This is only a summary.  You can find there many beautiful places.


Skiing


From: mehtap@cfmu.eurocontrol.be (Mehtap Kologlu)
Newsgroups: rec.travel
Subject: Re: Skiing in Turkey
Date: December 1993

>Does anyone have advice regarding skiing Turkey?
>Some of my concerns are:
> - Can I rent ski equipment at the mountains?

I would  recommend  Uludag  or  Kartalkaya  in  Turkey.  And you  can  find
everything there.

[Editor's note:  UludaG is totally overrated, and a snobbish place.]

> - Are the slopes reasonably challenging?  Is snow reliable?

Yes both of them.  Especially Uludag.


Cuisine

Also see
Eat Smart Guides in this guide!


From: jack@cee.hw.ac.uk (Jack Campin)
Newsgroups: rec.travel, soc.culture.turkish, rec.food.cooking
Subject: ayran (yogurt drink)
Date: March 1994

>While [in Istanbul], I became addicted to the local drink involving
>yogurt.  Anyone remember its name and a recipe for me (sour yogurt and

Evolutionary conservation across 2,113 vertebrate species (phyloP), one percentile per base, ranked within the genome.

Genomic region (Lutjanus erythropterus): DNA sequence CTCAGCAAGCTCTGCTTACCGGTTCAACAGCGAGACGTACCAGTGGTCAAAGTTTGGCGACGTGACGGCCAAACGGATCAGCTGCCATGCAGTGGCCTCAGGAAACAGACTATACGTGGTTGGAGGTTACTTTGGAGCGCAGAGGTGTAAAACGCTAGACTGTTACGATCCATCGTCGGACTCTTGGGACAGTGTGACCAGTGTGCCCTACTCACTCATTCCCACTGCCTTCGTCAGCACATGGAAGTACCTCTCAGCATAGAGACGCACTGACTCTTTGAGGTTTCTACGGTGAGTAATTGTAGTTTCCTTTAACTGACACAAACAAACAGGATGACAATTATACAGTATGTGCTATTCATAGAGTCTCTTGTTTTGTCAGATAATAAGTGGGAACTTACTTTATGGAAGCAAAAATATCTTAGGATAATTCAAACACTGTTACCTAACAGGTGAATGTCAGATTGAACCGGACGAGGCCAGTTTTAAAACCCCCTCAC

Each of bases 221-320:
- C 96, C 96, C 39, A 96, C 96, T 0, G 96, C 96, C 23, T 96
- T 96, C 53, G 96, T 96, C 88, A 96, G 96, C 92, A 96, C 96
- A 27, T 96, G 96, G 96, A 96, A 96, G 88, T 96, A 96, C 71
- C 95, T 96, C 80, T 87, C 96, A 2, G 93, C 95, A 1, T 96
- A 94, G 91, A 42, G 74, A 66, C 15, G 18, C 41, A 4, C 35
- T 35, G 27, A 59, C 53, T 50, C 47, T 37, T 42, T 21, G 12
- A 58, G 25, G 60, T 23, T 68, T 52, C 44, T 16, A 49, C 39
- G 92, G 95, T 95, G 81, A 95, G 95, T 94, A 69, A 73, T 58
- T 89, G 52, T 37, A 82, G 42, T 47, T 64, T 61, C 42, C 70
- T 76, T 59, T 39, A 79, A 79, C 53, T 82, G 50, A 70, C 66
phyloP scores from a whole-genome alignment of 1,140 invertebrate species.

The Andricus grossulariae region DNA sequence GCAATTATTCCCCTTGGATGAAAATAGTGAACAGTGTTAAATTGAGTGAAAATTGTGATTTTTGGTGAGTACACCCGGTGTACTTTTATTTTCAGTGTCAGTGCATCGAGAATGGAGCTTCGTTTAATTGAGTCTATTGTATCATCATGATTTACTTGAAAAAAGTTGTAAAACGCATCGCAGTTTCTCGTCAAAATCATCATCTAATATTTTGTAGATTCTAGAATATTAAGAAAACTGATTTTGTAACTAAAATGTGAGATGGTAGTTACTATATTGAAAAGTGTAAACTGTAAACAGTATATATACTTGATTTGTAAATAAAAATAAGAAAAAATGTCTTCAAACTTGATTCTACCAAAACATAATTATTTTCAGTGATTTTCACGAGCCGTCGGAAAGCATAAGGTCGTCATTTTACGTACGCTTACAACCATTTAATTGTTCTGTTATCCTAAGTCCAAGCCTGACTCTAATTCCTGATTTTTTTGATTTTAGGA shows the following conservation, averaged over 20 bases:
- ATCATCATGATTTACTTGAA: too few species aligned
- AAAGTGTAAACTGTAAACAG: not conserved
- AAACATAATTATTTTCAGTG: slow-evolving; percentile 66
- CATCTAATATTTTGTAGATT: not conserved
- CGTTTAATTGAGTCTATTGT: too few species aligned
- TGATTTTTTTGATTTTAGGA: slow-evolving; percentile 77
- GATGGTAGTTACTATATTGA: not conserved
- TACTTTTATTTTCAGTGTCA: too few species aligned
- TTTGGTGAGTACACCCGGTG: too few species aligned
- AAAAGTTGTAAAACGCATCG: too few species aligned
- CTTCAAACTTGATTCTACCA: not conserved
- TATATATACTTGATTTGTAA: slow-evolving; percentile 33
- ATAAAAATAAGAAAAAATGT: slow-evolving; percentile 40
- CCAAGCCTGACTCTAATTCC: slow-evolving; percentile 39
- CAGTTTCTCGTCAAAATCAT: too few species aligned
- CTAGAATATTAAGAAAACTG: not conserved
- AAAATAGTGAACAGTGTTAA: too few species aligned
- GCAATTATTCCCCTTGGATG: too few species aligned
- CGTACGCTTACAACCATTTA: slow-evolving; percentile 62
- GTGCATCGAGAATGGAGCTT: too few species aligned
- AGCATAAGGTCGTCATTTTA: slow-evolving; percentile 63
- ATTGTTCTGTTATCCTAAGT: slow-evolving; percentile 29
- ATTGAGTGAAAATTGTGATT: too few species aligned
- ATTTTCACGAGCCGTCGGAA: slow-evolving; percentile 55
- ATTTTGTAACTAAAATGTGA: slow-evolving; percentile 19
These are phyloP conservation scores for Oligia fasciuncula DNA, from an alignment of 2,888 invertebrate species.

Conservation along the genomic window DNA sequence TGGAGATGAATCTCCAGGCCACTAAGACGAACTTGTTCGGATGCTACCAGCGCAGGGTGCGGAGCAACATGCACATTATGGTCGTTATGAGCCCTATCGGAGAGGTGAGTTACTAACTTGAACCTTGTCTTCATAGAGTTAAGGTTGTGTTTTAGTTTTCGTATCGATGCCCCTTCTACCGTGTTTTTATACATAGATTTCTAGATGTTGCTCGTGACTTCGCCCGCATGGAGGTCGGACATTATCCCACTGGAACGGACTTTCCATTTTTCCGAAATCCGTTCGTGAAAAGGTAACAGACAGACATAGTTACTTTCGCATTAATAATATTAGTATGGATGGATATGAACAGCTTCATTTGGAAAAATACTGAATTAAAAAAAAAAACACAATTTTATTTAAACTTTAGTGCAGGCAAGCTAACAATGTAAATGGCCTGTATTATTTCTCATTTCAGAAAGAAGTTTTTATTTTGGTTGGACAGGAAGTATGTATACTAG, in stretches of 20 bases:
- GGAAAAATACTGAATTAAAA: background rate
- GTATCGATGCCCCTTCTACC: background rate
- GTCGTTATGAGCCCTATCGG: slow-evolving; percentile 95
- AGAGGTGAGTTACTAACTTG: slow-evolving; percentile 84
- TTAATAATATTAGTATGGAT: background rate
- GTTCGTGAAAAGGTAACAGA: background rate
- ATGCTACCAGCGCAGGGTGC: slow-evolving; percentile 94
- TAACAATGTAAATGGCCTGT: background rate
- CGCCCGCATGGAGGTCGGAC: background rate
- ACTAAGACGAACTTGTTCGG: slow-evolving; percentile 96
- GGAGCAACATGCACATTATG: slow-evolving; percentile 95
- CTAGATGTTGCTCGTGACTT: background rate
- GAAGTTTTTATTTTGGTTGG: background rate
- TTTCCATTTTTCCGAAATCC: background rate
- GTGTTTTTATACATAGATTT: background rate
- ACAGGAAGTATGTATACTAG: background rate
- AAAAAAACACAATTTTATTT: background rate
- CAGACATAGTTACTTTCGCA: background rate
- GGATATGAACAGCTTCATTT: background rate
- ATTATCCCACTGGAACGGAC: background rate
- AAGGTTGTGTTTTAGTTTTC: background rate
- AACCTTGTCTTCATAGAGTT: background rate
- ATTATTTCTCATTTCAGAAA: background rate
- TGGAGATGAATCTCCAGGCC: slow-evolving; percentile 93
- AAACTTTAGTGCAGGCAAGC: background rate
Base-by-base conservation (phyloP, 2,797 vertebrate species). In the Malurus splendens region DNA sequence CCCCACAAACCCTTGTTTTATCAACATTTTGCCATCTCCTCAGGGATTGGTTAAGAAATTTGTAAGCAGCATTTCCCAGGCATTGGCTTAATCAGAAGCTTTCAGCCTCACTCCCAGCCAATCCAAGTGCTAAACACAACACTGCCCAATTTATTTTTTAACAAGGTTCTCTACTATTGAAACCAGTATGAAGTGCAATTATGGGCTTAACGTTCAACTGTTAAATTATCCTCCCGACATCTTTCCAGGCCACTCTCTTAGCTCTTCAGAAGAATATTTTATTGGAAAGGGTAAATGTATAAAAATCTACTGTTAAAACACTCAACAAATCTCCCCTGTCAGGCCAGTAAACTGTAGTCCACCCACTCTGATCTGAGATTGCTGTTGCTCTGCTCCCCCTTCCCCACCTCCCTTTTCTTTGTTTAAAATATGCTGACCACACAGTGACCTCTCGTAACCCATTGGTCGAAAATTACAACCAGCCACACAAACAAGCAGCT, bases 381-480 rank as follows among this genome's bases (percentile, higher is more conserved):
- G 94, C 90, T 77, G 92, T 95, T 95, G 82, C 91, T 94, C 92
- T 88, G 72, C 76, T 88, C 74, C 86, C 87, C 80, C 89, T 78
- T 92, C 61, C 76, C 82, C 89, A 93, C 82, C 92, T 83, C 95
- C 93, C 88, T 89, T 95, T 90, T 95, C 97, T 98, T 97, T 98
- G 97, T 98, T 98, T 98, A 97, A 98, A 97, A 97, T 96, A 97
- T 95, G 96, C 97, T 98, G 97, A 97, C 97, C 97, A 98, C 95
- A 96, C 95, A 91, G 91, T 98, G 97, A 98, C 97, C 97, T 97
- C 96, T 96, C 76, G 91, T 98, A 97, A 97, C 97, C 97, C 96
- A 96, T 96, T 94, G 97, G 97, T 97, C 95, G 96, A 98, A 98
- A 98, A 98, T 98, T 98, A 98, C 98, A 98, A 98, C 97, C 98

>water)?

It's  called  ayran.  It's a  mixture  of  yogurt,  salt and  water  served
chilled.  The best  yogurts for this are full-fat  live ones; here I prefer
the "Pakav" or "Pakeeza" brands you get in Indian/Pakistani  shops, but the
Greek ones work OK too though they're more  expensive.  Don't bother if all
you can get is some reduced-fat,  killed,  added-emulsifier  or even (urgh)
sweetened kind.

A good book on Turkish food is Nevin Halici's "Turkish Cooking", though for
anyone who's been there the pictures  make it difficult not to  impulse-buy
the next time you go past a travel agents.

Other cold  drinks  you  shouldn't  miss in  Turkey:  vishne  (sour  cherry
cordial), shira (lightly  fermented grape juice, a summer  specialty), boza
("lightly fermented sweetened wheat porridge", I suppose you'd call it - it
tastes a lot better than that description suggests; it's a winter specialty
made by the same people who do shira).

---

From: mue@cony.gsf.de (Bernhard Muenzer)
Newsgroups: soc.culture.turkish, rec.food.cooking